Introducing the Phil and John Show: Thoracic Mobility
Today’s guest writer:
Philip Richardi is a personal trainer on route to becoming a physical therapist. Having been a physical therapy aide for several years, Phil has developed a repertoire of exercises to help better joint mobility and range of motion. Phil is part of The Phil and John Show, a personal training show launching this week. Website is on the way!
Spine Mobility Part 1 with the Phil and John Show
A lot of us know that maintaining a mobile spine is important. How then does one go about doing this?
Do you hold stretches? Well, research shows that static stretching might not be the best way to go about this. This is where the cat/camel exercise comes into play. The cat camel is a safe exercise that produces low amount of compression on the spine compared to common stretches and it takes the spine through a full range of flexion and extension which are important for spine health.
Editor’s note: This exercise is referred to as the “cat and cow” in yoga
Cat and Camel
With this exercise you are going to flex your spine (meaning your Lumbar, Thoracic, and Cervical spine) all go into a flexed position followed by the opposite in which they all go into an extension. While doing this exercise I want you to imagine this;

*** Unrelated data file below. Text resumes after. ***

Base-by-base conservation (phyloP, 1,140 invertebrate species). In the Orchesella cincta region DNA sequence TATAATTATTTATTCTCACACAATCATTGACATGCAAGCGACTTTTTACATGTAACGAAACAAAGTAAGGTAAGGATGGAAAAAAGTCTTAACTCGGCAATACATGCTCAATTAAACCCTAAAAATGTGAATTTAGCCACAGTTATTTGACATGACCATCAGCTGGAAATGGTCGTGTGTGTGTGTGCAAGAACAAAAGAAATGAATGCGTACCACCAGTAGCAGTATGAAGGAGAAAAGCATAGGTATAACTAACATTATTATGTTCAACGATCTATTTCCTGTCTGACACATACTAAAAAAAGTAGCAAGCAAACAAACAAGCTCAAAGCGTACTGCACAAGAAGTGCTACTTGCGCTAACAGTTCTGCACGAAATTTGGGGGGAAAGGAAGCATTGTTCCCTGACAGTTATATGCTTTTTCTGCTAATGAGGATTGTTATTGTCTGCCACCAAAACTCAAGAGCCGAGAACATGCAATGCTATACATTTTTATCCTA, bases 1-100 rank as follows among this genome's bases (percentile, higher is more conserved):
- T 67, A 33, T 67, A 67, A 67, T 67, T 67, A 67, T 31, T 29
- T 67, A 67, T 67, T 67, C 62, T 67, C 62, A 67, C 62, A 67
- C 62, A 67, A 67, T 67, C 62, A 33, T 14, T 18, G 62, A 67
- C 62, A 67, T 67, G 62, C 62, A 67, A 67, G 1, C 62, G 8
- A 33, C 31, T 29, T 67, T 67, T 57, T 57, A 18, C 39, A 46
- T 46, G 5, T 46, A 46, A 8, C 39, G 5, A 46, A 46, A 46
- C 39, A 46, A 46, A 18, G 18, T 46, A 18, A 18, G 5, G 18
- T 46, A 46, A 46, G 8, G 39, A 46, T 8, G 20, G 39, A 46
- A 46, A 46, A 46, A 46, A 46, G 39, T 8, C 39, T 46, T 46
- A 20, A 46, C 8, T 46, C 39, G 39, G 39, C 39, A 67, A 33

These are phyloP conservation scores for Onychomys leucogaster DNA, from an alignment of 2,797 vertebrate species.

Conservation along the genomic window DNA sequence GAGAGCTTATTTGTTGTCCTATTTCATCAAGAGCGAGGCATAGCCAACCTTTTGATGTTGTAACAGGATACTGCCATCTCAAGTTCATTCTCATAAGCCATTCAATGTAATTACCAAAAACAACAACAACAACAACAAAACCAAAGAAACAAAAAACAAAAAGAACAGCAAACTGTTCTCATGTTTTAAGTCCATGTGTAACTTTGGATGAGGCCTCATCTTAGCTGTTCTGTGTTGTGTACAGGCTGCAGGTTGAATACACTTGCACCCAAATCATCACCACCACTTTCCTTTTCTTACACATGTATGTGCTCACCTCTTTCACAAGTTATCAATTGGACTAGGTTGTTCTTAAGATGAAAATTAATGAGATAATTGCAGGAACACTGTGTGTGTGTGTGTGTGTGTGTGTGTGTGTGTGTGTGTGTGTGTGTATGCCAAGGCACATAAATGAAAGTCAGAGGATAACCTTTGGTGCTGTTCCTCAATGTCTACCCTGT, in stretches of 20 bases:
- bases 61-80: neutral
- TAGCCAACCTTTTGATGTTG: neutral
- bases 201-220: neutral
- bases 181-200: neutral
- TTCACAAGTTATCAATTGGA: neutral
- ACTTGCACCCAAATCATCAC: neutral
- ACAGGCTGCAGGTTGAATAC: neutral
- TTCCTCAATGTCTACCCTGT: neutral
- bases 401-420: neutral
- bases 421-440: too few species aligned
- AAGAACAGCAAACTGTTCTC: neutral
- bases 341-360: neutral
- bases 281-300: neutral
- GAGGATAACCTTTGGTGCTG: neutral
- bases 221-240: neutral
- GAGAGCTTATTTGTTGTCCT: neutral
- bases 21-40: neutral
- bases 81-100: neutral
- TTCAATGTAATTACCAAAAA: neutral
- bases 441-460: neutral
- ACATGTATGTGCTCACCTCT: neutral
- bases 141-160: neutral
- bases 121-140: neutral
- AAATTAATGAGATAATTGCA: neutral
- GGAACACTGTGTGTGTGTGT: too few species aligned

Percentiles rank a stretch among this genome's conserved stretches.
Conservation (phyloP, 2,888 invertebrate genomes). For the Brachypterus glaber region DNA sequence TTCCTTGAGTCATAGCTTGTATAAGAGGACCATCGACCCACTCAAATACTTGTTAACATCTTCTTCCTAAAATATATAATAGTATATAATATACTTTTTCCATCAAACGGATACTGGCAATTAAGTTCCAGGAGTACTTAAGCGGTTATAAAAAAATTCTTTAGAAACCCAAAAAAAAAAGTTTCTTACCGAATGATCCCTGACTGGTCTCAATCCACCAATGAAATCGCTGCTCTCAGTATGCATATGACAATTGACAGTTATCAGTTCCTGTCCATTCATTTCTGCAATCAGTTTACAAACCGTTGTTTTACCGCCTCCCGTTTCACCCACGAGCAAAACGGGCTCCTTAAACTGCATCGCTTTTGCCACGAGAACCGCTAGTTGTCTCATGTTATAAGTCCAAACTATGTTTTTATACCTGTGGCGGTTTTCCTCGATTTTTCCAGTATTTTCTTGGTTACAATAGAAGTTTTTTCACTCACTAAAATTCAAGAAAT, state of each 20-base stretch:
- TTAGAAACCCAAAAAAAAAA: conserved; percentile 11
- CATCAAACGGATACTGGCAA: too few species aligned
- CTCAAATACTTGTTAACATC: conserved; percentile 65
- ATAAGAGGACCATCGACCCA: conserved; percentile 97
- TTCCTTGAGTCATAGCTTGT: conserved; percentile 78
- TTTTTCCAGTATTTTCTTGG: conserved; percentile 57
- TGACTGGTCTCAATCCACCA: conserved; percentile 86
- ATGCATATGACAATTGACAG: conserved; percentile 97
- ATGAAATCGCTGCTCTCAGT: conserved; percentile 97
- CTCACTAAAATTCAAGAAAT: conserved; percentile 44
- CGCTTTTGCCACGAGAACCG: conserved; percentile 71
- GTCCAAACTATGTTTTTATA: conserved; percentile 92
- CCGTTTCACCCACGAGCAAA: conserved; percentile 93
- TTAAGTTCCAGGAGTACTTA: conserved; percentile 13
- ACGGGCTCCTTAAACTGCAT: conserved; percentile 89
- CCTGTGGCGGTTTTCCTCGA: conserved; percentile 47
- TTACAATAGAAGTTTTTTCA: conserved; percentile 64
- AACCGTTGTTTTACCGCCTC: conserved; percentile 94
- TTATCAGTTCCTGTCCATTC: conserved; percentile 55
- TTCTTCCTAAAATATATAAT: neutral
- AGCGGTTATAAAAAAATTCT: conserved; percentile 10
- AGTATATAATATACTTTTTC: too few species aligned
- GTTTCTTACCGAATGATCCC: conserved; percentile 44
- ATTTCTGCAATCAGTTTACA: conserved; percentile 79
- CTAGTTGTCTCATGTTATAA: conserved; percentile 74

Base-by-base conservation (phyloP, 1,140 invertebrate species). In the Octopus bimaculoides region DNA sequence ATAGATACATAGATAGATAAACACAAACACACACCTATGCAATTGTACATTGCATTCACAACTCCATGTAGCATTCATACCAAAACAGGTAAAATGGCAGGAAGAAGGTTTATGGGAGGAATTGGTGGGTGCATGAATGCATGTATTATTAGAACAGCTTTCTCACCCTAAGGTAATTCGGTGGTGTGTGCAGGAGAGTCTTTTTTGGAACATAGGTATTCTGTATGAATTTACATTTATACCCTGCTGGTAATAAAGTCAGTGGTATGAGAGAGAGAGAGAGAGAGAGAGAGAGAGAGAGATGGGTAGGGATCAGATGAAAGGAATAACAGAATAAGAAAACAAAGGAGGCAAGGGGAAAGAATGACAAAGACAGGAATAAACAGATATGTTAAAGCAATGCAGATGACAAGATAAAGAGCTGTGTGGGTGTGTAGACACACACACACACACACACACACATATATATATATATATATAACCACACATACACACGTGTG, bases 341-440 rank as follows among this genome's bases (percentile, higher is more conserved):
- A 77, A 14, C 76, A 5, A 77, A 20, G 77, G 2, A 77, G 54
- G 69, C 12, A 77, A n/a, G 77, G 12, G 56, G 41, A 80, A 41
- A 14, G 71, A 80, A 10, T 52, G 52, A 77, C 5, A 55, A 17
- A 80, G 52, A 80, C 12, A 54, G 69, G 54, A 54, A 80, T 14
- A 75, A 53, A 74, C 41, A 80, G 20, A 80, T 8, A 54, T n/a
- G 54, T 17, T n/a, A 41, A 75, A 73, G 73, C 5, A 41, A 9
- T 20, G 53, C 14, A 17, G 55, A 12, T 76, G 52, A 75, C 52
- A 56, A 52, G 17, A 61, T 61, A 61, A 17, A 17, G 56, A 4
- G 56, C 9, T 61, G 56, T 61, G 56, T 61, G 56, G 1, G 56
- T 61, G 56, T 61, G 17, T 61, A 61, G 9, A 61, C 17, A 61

- First find you heart center, this should be at the center of the sternum right between both pecs.
- Imagine that there is a string attached here and it is pulling from your chest through your back and up towards the ceiling. While performing the camel portion of this move the string is being lifted and the back rounds like that of a camel. The upper back is the apex while the crown of the head and the sacrum are the low points. Then I want you to reverse this.
- Now extend the back (ie; arch the back by sticking the butt and head up in the air while letting the heart center drop). Now the heart center is the low point and the head and the butt are the apex.
Follow through this cycle up to 10 times nice and slowly taking at least 5 seconds to get through each position. As you get the hang of it try to match your breath by exhaling during the camel and inhaling during the cat.
Key Points and Mistake Prevention
Make sure not to ‘sag’ into the shoulders. It is common when performing the cat portion that people sag into their shoulders, make sure that you are still actively pushing the floor away and maintaining a solid connection between ground, hand, elbow, and shoulder.
Make sure that the bony point of your elbow does not point out to the side. Try to ‘screw’ your elbows in by ensuring that the points of the elbows are facing towards the feet.
Make sure not to push to the extreme ranges. One should stop a degree or two before full ‘lockout’.